This has made its way to the top of my TBR pile. I wish it was of mass market paperback size though for convenience!
daphne du maurier
Jaded by the numbing politeness of Restoration London, Lady Dona St. Columb revolts against high society. She rides into the countryside, guided only by her restlessness and her longing to escape. But when chance leads her to meet a French pirate, hidden within Cornwall's shadowy forests, Dona discovers that her passions and thirst for adventure have never been more aroused. Together, they embark upon a quest rife with danger and glory, one which bestows upon Dona the ultimate choice: sacrifice her lover to certain death or risk her own life to save him.
Du Maurier consistently draws me in hook, line and sinker. Frenchman's Creek has, so far, been a celebration of the moody moonlight and the shadows amongst the trees that are to be found on the Helford coast. The promise of grown up Famous Five-like adventure, involving pirates, is so exciting to me especially as I have read two of her other novels, Jamaica Inn and Rebecca, and fell head over heels for them.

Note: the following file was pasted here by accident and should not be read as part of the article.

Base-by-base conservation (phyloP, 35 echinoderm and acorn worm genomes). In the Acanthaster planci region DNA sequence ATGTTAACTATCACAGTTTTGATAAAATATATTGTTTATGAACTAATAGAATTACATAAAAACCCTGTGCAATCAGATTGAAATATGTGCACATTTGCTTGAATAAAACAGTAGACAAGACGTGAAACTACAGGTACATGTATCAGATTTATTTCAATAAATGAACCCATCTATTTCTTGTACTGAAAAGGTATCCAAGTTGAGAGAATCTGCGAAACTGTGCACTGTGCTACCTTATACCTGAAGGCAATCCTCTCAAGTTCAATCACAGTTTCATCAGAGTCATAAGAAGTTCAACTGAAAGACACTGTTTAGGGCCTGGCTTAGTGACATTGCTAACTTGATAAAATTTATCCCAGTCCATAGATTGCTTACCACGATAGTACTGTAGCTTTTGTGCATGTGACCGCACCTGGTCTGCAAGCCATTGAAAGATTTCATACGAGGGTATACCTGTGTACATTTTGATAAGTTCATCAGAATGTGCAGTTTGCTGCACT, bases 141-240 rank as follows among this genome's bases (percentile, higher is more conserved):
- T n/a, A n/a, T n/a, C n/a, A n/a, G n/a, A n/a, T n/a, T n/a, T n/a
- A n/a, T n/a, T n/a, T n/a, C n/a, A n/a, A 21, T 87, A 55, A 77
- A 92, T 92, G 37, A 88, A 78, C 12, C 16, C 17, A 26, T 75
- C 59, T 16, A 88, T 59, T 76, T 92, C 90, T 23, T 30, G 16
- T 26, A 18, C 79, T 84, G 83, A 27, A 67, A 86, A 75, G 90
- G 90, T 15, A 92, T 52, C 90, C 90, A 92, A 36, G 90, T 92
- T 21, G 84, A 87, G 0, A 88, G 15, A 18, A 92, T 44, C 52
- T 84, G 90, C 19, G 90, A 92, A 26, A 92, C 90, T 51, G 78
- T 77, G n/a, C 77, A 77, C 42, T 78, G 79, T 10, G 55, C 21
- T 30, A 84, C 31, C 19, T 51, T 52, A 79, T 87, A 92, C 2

The same dark resonance that cloaks those stories seems to be present in this too, one of her later novels, and I'm looking forward to a restless reading experience. I may read this first as, lets face it, I will probably read it quickly and with ease. Also, I cannot resist a bit of Du Maurier. If you have yet to read any Du Maurier, pick up Rebecca and thank me later.
I think, if I were to do this again, and do let me know if you'd like me to, I would maybe pick four books on my shelves that I wasn't entirely sure about in order to get a sense of whether or not they really were for me. I've tagged a few specific people below but I'm also tagging you. Message me if you decide to participate! Will you be giving this bookish experiment a go? Would you like me to do some more of these challenges?
[edit: Since putting this post together, I have gone on to finish The Little Stranger, The Girls and Frenchmans Creek]